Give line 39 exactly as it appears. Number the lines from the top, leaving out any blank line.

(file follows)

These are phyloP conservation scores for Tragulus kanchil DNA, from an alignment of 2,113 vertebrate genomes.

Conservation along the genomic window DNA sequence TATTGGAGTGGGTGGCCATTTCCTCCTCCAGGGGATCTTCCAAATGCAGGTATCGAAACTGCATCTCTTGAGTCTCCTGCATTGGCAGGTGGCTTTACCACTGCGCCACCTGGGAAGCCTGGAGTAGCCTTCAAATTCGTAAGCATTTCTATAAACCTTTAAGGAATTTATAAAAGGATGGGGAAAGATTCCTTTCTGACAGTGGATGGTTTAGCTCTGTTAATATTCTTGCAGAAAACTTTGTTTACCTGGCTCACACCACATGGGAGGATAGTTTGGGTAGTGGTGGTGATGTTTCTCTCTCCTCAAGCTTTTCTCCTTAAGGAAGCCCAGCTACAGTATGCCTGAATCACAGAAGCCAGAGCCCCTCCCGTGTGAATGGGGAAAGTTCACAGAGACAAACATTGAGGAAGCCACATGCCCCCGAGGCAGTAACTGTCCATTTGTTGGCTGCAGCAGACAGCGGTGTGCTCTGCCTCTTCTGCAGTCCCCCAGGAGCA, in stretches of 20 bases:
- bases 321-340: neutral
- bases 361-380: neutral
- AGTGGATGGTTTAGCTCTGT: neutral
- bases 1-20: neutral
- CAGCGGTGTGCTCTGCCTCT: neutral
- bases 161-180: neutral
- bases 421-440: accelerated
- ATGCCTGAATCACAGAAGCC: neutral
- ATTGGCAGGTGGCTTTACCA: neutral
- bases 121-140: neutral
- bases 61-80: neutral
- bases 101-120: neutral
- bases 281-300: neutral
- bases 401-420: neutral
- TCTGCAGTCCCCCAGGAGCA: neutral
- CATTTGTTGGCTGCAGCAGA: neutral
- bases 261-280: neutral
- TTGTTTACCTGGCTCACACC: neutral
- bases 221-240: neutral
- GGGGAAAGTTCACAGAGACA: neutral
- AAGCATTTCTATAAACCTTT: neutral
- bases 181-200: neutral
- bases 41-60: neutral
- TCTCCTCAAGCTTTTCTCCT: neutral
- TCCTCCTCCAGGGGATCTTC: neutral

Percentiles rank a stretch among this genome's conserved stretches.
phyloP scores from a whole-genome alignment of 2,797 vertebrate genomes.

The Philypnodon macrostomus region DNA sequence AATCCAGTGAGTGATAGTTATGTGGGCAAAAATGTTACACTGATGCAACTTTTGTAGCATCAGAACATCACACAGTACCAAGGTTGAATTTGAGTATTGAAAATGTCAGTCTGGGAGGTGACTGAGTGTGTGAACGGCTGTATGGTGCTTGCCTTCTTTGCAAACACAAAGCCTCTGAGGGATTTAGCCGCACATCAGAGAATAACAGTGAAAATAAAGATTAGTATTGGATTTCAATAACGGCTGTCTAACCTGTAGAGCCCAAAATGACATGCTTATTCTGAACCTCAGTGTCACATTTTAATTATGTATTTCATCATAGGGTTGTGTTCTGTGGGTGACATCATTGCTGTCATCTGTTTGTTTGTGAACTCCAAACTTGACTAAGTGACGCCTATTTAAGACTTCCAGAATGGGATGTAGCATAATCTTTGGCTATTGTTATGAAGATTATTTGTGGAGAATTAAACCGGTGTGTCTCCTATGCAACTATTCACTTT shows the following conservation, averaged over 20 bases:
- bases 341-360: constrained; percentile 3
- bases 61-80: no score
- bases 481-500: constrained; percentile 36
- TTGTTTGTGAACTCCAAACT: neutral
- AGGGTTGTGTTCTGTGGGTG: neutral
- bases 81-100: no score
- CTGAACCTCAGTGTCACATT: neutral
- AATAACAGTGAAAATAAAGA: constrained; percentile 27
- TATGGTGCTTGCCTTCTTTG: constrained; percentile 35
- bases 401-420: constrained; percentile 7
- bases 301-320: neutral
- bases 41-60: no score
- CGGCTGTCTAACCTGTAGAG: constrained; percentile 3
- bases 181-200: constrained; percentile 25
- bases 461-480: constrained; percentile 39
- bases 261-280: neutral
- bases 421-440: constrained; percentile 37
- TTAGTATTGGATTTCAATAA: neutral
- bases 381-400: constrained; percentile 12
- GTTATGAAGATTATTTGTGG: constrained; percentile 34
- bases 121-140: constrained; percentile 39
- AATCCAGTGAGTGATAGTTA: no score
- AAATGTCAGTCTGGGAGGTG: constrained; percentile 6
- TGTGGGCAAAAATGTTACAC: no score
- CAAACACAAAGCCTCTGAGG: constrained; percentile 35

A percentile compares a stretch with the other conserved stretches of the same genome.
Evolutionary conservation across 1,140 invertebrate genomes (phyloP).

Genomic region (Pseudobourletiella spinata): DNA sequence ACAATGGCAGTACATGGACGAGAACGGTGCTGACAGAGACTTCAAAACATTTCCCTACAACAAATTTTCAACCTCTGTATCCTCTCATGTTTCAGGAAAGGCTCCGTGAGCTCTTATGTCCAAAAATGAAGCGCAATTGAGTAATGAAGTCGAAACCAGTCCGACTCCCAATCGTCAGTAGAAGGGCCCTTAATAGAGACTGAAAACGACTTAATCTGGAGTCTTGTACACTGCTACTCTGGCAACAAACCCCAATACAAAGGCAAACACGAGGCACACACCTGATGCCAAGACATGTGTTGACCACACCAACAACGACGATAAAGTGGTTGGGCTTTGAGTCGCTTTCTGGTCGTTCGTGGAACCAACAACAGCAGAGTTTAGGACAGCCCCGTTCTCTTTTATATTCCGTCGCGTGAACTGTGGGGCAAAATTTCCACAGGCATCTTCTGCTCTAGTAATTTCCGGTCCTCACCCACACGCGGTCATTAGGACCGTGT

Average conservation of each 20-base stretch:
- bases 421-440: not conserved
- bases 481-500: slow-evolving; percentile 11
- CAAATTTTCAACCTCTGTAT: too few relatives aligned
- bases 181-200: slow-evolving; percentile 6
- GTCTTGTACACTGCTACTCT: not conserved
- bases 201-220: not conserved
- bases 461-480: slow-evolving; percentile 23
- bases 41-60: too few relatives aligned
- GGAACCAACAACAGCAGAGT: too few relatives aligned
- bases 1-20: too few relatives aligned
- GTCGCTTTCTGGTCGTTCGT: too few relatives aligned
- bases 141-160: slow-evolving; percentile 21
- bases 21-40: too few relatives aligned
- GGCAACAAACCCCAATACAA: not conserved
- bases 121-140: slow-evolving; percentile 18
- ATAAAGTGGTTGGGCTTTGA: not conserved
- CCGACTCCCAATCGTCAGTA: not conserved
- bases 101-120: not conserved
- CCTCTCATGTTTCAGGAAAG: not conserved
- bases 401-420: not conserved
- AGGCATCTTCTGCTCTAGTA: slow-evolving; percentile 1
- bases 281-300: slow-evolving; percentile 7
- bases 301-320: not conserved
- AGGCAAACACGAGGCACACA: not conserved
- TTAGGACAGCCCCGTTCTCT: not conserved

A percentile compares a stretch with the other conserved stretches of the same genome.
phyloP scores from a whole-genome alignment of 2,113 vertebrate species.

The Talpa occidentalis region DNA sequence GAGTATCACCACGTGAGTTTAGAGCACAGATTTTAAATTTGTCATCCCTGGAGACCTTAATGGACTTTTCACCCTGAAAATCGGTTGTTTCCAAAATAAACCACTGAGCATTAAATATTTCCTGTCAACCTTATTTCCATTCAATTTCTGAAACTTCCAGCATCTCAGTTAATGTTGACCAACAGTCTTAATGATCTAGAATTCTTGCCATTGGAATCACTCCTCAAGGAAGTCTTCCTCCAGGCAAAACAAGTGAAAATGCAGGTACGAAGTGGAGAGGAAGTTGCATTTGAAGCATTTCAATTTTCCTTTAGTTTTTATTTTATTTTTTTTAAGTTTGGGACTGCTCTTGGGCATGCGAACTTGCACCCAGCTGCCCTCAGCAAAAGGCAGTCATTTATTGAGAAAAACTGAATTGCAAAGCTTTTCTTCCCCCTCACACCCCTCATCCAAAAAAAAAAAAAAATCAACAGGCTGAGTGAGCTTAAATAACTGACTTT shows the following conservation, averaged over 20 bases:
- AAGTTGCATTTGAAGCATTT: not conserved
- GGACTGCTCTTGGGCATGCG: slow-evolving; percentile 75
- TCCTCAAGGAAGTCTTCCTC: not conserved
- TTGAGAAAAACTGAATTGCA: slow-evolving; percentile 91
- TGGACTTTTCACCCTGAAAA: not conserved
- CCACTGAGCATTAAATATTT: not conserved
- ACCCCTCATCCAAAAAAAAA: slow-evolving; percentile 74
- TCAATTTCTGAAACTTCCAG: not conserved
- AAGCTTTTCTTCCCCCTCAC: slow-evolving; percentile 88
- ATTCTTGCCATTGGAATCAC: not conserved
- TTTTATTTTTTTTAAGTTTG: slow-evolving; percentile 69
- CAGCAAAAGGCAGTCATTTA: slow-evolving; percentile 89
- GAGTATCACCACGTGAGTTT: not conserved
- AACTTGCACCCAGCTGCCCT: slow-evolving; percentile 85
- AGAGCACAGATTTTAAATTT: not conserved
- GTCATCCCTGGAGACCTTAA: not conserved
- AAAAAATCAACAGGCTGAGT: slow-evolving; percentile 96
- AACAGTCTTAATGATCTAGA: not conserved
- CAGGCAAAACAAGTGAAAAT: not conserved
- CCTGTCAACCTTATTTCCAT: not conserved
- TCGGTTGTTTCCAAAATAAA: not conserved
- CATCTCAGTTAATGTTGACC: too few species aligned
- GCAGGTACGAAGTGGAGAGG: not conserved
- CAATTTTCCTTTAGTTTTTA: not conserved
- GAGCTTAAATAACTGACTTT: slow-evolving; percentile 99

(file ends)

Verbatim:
- TATGGTGCTTGCCTTCTTTG: constrained; percentile 35